λΒ= 2ηΛ, (1) where n is the average refractive index of the grating and Λ is the grating period, while passing all other wavelengths. Upon application of a bias voltage, the LC droplets align along the direction of the field, resulting in a refractive index match with the adjacent polymer layer due to birefringence of the LC material. This disrupts the Bragg condition and results in transmission of the Bragg wavelength along with all other wavelengths. The reflectivity, R, of the DBR is a function of the number of layers and refractive index difference,

R =

η0η^" ' (2N) (2) + 11 it . where «o, « i, «2, and ns are the respective refractive indices of the surrounding medium, the alternating layers, and the substrate material, and N is the number of layers. The bandwidth (passband) of the DBR is a function of the refractive index difference,

Figure imgf000011_0001

[0075] An HPDLC filter can be constructed by stacking a plurality of HPDLC elements, such as HPDLC films, each HPDLC element individually written to reflect a different Bragg wavelength across the desired operating waveband band. By disposing HPDLC elements adjacent to one another in the stack, for example in ascending order of Bragg wavelength, it is possible to construct an HPDLC filter through which no light will be transmitted, across the passband, in the nominal state (i.e., when no bias voltage is applied to the filter), since each HPDLC element will selectively reflect a given portion of the wavelength range. Biasing an individual HPDLC element within the stack, for example by applying an appropriate voltage, will result in transmission of the Bragg wavelength for that HPDLC element. Accordingly, an HPDLC filter constructed as described herein can be selectively tuned to pass at least one, such as a plurality of individual wavelengths, for example through the simultaneous application of voltages to respective ones of the HPDLC elements of the stack.

[0076] The small size of the LC droplets enables the HPDLC elements of the HPDLC filter stack to exhibit rapid switching response times, for example between the reflective and transparent states, for example, approaching 20 μ8. Rapid switching response times allows imaging data collected through the HPDLC elements of the HPDLC filter to be spectrally multiplexed, or information to be collected for all the individuals wavelengths simultaneously (in parallel). These effects can be achieved by modulating each HPDLC element layer at a slightly different frequency and then synchronously detecting each information component.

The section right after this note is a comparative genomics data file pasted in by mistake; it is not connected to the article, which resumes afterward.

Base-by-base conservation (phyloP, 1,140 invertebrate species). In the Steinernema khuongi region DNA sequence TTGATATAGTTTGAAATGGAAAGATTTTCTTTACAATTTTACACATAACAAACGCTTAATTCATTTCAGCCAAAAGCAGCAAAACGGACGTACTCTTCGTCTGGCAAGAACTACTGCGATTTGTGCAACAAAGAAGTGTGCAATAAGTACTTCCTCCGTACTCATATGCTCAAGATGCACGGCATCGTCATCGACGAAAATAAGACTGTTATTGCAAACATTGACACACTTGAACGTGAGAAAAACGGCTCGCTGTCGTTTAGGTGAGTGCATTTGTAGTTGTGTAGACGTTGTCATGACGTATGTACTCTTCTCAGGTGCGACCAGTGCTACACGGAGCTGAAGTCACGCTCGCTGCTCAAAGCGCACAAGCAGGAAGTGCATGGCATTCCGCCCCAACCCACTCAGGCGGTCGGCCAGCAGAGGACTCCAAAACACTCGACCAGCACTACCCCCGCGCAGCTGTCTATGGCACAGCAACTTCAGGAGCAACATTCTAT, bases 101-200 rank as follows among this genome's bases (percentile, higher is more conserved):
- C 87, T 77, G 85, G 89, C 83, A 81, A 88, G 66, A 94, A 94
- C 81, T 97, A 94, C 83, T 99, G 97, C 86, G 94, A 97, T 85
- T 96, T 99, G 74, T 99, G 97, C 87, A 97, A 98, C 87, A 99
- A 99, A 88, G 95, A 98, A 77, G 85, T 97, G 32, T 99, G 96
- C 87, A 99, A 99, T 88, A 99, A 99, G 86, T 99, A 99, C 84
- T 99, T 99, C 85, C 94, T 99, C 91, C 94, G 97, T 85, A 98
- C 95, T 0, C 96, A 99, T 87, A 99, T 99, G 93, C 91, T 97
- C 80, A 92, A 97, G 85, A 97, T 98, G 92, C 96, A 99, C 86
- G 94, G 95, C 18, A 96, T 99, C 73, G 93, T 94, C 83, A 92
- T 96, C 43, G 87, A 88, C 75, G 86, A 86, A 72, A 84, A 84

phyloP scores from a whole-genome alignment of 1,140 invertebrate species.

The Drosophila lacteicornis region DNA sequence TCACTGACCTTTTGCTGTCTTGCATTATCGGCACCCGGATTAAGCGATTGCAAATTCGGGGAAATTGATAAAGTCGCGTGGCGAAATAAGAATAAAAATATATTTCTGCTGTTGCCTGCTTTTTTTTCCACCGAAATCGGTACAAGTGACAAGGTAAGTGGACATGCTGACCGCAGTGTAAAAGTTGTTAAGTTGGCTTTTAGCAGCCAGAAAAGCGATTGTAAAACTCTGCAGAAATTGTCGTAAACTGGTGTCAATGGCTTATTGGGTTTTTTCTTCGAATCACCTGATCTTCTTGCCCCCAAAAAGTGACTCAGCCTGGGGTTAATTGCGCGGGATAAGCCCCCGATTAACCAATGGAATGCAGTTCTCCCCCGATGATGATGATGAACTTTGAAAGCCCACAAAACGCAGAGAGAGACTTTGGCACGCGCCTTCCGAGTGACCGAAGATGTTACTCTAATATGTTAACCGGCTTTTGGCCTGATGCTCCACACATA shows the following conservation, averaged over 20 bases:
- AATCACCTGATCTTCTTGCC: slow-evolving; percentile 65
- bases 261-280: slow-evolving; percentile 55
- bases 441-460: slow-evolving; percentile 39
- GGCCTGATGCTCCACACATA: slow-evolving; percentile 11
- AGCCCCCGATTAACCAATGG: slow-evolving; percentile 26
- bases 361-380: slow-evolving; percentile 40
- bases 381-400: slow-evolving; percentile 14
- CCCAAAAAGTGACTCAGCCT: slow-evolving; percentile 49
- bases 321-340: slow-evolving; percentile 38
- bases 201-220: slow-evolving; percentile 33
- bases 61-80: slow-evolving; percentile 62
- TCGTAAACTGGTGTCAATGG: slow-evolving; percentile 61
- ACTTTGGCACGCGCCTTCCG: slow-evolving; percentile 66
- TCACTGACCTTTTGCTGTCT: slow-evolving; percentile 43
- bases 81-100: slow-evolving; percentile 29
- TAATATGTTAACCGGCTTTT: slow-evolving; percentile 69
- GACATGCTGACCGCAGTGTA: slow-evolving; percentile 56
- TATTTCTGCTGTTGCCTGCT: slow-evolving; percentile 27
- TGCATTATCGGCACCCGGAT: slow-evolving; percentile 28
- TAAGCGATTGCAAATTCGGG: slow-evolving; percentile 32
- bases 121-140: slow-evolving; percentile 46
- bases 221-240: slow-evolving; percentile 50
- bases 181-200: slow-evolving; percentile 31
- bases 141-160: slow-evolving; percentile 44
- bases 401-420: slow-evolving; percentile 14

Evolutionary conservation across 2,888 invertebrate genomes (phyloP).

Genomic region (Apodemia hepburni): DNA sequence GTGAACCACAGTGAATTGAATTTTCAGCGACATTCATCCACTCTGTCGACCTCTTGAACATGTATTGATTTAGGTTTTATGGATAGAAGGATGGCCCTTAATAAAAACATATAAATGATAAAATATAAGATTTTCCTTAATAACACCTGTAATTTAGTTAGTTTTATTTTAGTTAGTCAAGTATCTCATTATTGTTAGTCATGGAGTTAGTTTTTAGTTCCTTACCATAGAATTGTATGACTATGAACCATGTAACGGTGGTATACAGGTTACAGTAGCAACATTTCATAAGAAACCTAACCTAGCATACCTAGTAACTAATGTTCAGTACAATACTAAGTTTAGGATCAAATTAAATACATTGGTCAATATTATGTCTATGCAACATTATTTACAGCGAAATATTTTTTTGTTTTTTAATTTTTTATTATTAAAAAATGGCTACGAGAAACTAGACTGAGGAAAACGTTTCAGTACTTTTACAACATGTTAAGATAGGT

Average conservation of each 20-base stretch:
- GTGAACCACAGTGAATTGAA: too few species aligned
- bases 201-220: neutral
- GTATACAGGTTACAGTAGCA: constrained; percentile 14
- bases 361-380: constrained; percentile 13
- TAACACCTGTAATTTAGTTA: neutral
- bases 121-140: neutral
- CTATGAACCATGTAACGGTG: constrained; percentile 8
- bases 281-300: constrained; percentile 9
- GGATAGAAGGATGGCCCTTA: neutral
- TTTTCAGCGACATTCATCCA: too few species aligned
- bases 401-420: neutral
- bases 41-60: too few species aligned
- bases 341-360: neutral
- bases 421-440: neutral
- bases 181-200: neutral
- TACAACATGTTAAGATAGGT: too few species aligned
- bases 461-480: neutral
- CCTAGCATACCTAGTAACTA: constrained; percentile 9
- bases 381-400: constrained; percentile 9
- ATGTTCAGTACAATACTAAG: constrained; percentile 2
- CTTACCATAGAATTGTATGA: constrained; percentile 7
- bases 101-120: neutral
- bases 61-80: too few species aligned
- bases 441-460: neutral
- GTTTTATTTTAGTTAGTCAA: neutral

Alternatively, the detected waveform can be digitized and Fourier transformed (FFT) to retrieve the spectra, which can be more efficient for a system with a large number of HPDLC elements.

[0077] Figure 7 is depicts an example HPDLC tunable filter stack 10. In the example configuration depicted in Figure 7, the HPDLC tunable filter stack 10 comprises a single glass substrate 12 and alternating conductive layers 14 and holographic polymer dispersed liquid crystal layers 16. The optical path length of the HPDLC tunable filter stack 10 is dramatically reduced relative to known HPDLC element stacks that comprise substrates sandwiching each respective HPDLC element because only one substrate 12 is used as a stage to support multiple HPDLC elements. The number of discrete HPDLC elements that comprise the stack 10 can be an appropriate number. For example, in an example configuration, the number of HPDLC elements is equal to or greater than 40.

[0078] Figures 8a-b depict an example HPDLC element in the form of HPDLC thin film 100. The HPDLC film 100 contains phase separated compositions formed under holographic conditions. The film 100 may comprise a pre-polymer mixture made up of low molecular weight liquid crystals and a photo-curable monomer. An initiator(s) may be added to sensitize the pre-polymer mixture to a particular wavelength of laser light that will be used during the formation process. A layer of the pre-polymer mixture may be placed between AR- ITO coated glass substrates 102 spaced, for example, 5 μηι apart. [0079] In an example formation process the pre-polymer mixture may be irradiated with one or more holographic interference patterns generated by one or more laser light beams. The holographic interference patterns produce high- light-intensity, or bright, regions and dark regions in the pre-polymer mixture. Irradiation of the pre-polymer mixture initiates

polymerization of the monomer, which in turn induces a phase separation between the polymer and liquid crystals. The rate of polymerization may be approximately proportional to the square root of the light intensity for one-photon polymerization. Therefore, the rate of polymerization may be spatially dependent. During irradiation the monomer diffuses to the bright regions where it polymerizes. The liquid crystal remains in the dark regions and phase separates into small droplets in ordered, stratified layers. Polymer gelation locks the modulated structure indefinitely, resulting in liquid crystal droplet-rich areas where the dark fringes were, and essentially pure polymer regions where the light fringes were. As a result, a periodic array of liquid crystal droplets 104 and matrix polymer planes 106 may be produced, as depicted in Figure 8a and Figure 8b. The index modulation between the liquid crystal and polymer planes can be estimated from the index of refraction of the individual components. It should be noted that Figure 8 a and Figure 8b are not to scale, that the number of layers of liquid crystal droplets and polymer depicted therein are merely examples, and that the scope of the instant disclosure should not be limited thereto. The reflection gratings formed may be post-cured with a UV blanket for an interval, for example 10 minutes, to react any unreacted monomers in the HPDLC medium.